Swept ashore by the Nantucket Sound, algae at the Popponesset Spit this January mounded into foot-tall lumps and blanketed a more than 100-foot stretch of beach in a deep red color.
“It looks like something’s guts spilled all over the beach,” said Nicole Corbett, who teaches high school science in Abington and whose grandparents have owned a house in Popponesset since the 1950s.
Ms. Corbett, who said she has spent most of her life visiting the Spit on a regular basis and has a background in environmental science, identified the red algae as Heterosiphonia japonica, an invasive species native to the Pacific Ocean.
“Once it gets into a body of water and there are enough nutrients available, it begins to spread,” Ms. Corbett said. “Because there are so many nutrients from septic leaching and run off, it is growing out of control now.”
As nutrient pollution spurs recurring algal blooms in Mashpee’s ponds and bays, Ms. Corbett and one of her students are investigating the bloom of red algae that has inundated the Popponesset Spit in recent winters.
The red algae first appeared on the shores of Popponesset a few years ago, Ms. Corbett said. This year, the bloom was worse than ever.
“It’s the worst we’ve seen in the winter by quite a bit,” she said. “Poppy residents are very concerned.”
Last year, Dr. Joseph Costa, the executive director of the Buzzards Bay National Estuary Project, met with Ms. Corbett and other concerned residents at the Popponesset Spit.
Although he said there was not much of the red algae on the beach during his visit in the late spring, Dr. Costa said he agreed with Ms. Corbett’s identification of the red algae as Heterosiphonia japonica.
“This is one of these algae species that are very difficult to identify without microscopic study,” he said, “but it appeared to be that species.”
Like Ms. Corbett, Dr. Costa said the large blooms of the red algae are likely linked to nutrient pollution.
“There is a conspicuous accumulation of red algae that appears from time to time on Poppy Beach, and it may be due to nutrient accumulation in the bays,” he said. “My gut feeling is it may be related to algae washing out of more eutrophic embayments.”
Popponesset Bay is the most nutrient-polluted bay in southeastern Massachusetts. Years of nutrient runoff from septic systems and other human sources have led to an overabundance of nutrients in the bay that act like fertilizer and fuel the growth of algae.
“There are many embayments being impaired by excess growth and accumulation of algae on the bottom,” Dr. Costa said. “But seeing algae washing up on shore on beaches, it is a little difficult to say where it is coming from or why it is there.”
An overabundance of algae could have potential impacts on the food web, and large mats of algae have been known to smother shellfish species and cause animals to die off in the sediment as the decaying algae absorbs oxygen from the water column, Dr. Costa said.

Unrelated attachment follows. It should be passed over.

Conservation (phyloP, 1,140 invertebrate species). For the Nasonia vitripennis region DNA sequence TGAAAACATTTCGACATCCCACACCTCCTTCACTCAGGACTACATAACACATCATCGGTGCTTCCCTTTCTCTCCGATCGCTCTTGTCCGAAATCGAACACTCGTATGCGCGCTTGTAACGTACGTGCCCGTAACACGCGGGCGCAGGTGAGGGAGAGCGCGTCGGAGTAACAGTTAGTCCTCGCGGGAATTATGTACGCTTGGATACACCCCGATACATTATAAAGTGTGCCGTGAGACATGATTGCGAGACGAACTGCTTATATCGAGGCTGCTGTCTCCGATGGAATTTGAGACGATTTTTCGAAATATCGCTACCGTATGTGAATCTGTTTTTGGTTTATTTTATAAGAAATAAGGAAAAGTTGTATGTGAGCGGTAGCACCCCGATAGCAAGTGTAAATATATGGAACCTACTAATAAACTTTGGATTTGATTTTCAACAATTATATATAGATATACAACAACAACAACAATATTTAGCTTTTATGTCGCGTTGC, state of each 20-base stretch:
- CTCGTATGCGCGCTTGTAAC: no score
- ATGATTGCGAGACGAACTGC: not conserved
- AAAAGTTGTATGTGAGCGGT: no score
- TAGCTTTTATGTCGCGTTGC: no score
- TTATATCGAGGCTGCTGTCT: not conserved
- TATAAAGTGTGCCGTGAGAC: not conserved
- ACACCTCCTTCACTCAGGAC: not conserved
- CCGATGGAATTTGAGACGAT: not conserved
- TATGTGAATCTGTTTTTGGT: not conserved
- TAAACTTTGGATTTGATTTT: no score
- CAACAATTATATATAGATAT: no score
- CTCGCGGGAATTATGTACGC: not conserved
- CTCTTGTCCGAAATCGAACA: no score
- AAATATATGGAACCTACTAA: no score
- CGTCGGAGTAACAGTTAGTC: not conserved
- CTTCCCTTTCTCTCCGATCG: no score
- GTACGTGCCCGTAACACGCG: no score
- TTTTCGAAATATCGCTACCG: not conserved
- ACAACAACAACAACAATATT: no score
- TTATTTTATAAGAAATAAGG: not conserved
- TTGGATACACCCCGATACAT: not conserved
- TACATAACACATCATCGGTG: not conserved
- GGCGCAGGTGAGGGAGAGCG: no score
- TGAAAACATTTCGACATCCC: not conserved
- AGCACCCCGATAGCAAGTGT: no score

“I see a lot of questions to answer when it comes to these unusual accumulations on beaches on the outer coast,” Dr. Costa said. “It’s very complicated, and it would require a little more study.”
For now, any answers to those questions may have to come from citizen scientists like Ms. Corbett, who said the red algae appears to be washing up on more and more local beaches.
“Barnstable looks just as bad as Popponesset, if not worse,” she said. “Soon, [the algae] will start affecting Mashpee’s other beaches and then start heading down to Falmouth.”
In recent months, Hans Brings, a summer resident of Popponesset and a senior at Abington High School where Ms. Corbett teaches, has attempted to track the breadth of the red algae bloom near Popponesset.
Using his jet ski, Mr. Brings followed clusters of the red algae as they drifted with the current along the coastline. He said he traced the coast looking for the algae from Popponesset to Woods Hole about four times between the end of October and the first two weeks of November.
“I started in the channel area of Popponesset Bay; that is where I saw a lot of it was growing on the ground,” Mr. Brings said. “In the areas with more flow, it was getting ripped off the ground.”
The concentration of algae was at its worst at the foot of the Spit where a long jetty extends into the Nantucket Sound, trapping much of the algae, he said.
For a short distance, the amount of algae along the beaches got better, Mr. Brings said.
“Where it would get worse again is right near the Popponesset Inn and The Lure,” he said, describing, “big patches that would stretch 50 feet out” into Nantucket Sound.
He said he continued to spot “big patches” as he rounded the corner past New Seabury toward South Cape Beach. As he neared Waquoit Bay, the jetties appeared to prevent the algae from traveling much further, Mr. Brings said.
“From my observations it would still be in patches through the Woods Hole area,” he said. “Patches that had much volume ended right around the Waquoit jetties.”
Ms. Corbett raised concerns about both the environmental and economic impacts of the large algal blooms.
While the red color of Heterosiphonia japonica makes the winter algal bloom stand out, multiple species of algae wash up at the Popponesset Spit throughout the year, she said.
In the summer months, algae accumulated along the Spit gives off a putrid scent as it begins to decay, she said.
“The beach water turns black and smells like rotting sewer,” Ms. Corbett said. “It was impossible to swim in Popponesset for a good two or three weeks this summer.”
Unswimmable beaches could mean tourists or potential homeowners may look elsewhere, she said.
Ms. Corbett encouraged residents to continue to educate themselves on issues related to nutrient pollution and to work toward solutions such as replacing septic systems with sewers or other technologies.
“It’s not just a Popponesset problem; this is a problem that is pretty extensive,” she said.